Bryan Brillhart Photography presents us with the Dig Imperial Beach “Bird of the Week” the “Marbled Godwit”
Sep 17, 2015 11:04PM ● Published by Paul Spear
Gallery: “Dig IB” Bird of the Week, the “Marbled Godwit” [7 Images] Click any image to expand.
Bryan Brillhart of Bryan Brillhart Photography presents us with the Dig Imperial Beach
“Bird of the Week” the” Marbled Godwit (Limosa fed)”. The column will provide a picture of a bird(s) locally photographed and we will have background on the bird.
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“Dig IB” Bird of the Week, the “Marbled Godwit”
This week’s “Bird of the Week” is the “Marbled Godwit (Limosa fedo)”,
a large shorebird with a long, upturned bill. The Marbled Godwit breeds in the center of the continent and winters along the coasts. It breeds in the northern prairies, amongst grasslands and scattered wetlands. Nests of the Marbled Godwit are not easily found, as these birds do not readily flush off of their eggs. Incubating adults can sometimes be picked up from the nest. It breeds in marshes and flooded plains, in migration and winter also
on mudflats and beaches.
The Marbled Godwit feeds on mudflats and in marshes, forages mostly by probing in water or mud with long bill. It often wades and probes so deeply that head is underwater, and finds most food by touch, feeding by day or night. Its diet includes insects, mollusks, and crustaceans. In summer on prairies, it feeds mostly on insects, including many grasshoppers; also roots and seeds of various aquatic plants, such as sedges and pondweeds. On coast, it feeds on mollusks, marine worms, crustaceans, and other invertebrates.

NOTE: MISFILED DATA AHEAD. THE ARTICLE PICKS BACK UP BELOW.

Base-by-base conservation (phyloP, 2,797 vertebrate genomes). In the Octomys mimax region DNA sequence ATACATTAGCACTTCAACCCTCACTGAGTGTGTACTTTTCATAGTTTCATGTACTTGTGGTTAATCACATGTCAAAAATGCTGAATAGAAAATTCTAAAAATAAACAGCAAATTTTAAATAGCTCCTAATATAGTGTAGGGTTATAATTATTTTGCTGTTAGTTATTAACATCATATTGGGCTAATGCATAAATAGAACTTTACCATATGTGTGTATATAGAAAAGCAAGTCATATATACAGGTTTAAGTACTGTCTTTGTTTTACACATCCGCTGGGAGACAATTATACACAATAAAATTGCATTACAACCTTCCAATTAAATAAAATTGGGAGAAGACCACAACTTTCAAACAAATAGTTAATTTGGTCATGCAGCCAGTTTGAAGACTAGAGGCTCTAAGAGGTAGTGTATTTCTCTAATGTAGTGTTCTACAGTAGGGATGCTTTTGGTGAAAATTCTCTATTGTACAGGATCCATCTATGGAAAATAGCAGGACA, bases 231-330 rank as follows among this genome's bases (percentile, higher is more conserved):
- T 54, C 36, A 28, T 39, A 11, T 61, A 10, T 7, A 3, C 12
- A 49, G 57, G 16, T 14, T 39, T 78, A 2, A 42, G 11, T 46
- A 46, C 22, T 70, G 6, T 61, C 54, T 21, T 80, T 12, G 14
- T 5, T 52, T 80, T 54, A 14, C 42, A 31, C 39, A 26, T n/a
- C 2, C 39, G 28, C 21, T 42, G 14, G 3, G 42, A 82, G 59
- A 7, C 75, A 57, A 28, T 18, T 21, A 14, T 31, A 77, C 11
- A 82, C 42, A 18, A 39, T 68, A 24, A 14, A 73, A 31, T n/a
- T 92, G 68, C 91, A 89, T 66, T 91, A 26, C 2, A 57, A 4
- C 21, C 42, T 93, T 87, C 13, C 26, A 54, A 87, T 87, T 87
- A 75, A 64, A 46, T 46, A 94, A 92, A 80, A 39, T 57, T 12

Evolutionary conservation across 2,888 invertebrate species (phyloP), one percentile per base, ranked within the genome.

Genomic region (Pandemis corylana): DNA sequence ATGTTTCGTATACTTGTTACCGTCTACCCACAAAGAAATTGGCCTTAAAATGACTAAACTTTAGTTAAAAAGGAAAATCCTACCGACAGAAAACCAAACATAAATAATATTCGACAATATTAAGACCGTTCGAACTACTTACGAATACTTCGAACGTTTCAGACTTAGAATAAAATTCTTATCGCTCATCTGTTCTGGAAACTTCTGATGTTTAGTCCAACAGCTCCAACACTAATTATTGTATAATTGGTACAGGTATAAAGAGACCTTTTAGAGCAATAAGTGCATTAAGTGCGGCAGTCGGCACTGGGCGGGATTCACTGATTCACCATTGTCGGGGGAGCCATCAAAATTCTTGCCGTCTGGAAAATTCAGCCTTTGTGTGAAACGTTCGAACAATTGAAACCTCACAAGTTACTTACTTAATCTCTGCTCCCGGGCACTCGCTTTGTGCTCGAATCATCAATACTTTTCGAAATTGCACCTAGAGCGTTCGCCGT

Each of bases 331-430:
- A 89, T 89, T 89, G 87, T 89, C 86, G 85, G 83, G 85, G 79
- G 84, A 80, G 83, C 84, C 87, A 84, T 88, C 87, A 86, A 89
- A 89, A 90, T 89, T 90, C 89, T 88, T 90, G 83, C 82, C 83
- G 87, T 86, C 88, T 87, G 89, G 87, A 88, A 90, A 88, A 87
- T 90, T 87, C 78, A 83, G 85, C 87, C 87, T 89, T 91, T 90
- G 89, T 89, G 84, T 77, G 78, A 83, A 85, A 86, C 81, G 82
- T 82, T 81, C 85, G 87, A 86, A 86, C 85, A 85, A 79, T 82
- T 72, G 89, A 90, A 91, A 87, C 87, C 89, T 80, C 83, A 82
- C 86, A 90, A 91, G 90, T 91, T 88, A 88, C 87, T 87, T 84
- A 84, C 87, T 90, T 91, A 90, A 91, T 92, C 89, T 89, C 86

It may nest in loose colonies. The male displays over breeding territory by flying over the area, calling loudly. On ground, members of a pair may go through ritualized nest-scrape making display. The nest site is on ground, usually in short grass on dry spot fairly close to water (sometimes far from water). The nest is a slight
depression, lined with dry grass, occasionally having a slight canopy of grass arranged above nest. 4, rarely 3-5 greenish to olive-buff, lightly spotted with brown eggs are incubated. Incubation is probably by both parents, 21-23 days. The incubating bird may sit motionless even
when approached closely. Young: Downy young leave the nest soon after hatching. Both parents tend young, but young find all their own food. Age of young at first flight is roughly 3 weeks.
Enjoy this awesome bird while walking along our beach and in the Tijuana Estuary. Both places are a terrific place to enjoy all that IB has to offer. roughly 3 weeks.
Enjoy Our Past :Bird of the Week Articles" by Bryan Brilhart Photography:
By Paul Spear, Sep 10, 2015, Categories: Nature & Pets
By Paul Spear, Aug 27, 2015, Categories: Nature & Pets
By Paul Spear, Aug 20, 2015, Categories: Nature & Pets
By Paul Spear, Aug 12, 2015, Categories: Nature & Pets
By Paul Spear, Jun 25, 2015, Categories: Nature & Pets
By Paul Spear, Jul 02, 2015, Categories: Nature & Pets
Bryan Brillhart Photography Presents “Dig IB” Bird of the Week, the California Least Tern with Chick
By Paul Spear, Jun 12, 2015, Categories: Nature & Pets
By Paul Spear, Jun 11, 2015, Categories: Nature & Pets